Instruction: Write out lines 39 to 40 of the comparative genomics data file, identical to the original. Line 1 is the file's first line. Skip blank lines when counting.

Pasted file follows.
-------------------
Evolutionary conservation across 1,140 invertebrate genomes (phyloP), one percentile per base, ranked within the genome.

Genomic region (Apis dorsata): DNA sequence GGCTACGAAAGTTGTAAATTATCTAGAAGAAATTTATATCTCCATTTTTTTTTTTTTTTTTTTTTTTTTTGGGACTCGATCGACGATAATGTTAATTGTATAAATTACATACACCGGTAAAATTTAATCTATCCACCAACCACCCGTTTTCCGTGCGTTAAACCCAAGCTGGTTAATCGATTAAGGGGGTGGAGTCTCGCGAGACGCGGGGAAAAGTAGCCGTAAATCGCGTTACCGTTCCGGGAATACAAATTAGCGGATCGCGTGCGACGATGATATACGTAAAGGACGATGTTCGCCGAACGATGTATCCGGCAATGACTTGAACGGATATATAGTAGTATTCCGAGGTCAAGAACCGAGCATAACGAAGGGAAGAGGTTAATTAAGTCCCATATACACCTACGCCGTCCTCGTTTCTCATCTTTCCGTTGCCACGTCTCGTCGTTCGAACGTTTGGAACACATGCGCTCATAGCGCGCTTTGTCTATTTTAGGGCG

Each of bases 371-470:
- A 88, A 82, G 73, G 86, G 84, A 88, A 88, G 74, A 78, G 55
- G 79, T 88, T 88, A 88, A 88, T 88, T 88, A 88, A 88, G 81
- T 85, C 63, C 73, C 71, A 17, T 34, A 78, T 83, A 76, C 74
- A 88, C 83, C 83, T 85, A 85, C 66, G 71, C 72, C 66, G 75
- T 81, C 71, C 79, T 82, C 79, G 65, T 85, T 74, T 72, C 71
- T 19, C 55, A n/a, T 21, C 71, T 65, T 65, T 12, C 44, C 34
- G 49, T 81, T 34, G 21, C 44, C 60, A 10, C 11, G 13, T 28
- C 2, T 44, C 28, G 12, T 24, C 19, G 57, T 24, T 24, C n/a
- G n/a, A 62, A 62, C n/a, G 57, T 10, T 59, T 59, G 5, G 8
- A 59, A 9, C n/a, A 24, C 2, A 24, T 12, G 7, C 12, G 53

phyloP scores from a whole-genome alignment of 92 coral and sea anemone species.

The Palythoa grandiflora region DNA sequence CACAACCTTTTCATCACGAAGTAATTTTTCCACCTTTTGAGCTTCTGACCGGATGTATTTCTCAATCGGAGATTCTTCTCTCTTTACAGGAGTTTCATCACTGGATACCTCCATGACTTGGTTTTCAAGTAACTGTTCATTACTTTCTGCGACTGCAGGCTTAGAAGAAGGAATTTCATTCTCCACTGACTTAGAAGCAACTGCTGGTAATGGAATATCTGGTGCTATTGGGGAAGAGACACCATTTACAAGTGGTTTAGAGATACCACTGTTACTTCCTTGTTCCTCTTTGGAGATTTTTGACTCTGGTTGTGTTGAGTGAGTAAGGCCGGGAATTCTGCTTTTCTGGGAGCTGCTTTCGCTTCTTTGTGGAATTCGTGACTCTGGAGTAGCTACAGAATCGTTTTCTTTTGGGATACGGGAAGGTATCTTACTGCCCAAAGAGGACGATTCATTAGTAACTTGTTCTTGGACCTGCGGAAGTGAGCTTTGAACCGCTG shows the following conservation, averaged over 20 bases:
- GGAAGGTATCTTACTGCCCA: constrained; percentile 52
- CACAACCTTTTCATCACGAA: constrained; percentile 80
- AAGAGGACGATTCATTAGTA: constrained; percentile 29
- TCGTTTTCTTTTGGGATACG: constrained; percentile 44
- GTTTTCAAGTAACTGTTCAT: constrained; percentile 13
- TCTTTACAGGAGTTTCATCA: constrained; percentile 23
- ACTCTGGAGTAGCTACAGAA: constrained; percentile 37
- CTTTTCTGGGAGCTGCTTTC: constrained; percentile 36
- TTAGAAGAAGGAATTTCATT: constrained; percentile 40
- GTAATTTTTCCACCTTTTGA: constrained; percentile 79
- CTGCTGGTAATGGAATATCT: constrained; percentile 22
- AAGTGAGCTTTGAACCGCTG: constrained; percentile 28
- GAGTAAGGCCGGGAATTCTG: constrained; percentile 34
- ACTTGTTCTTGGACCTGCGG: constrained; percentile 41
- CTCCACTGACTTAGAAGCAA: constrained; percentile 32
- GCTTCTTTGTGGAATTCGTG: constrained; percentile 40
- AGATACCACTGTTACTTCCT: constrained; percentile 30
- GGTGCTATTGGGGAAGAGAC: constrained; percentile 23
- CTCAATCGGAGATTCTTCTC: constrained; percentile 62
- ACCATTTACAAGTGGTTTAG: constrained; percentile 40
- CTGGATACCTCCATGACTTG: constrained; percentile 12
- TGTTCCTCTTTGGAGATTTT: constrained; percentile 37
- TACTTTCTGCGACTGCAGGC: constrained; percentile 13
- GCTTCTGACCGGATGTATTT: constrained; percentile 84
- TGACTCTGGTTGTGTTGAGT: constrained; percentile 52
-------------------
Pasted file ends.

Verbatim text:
- GCTTCTGACCGGATGTATTT: constrained; percentile 84
- TGACTCTGGTTGTGTTGAGT: constrained; percentile 52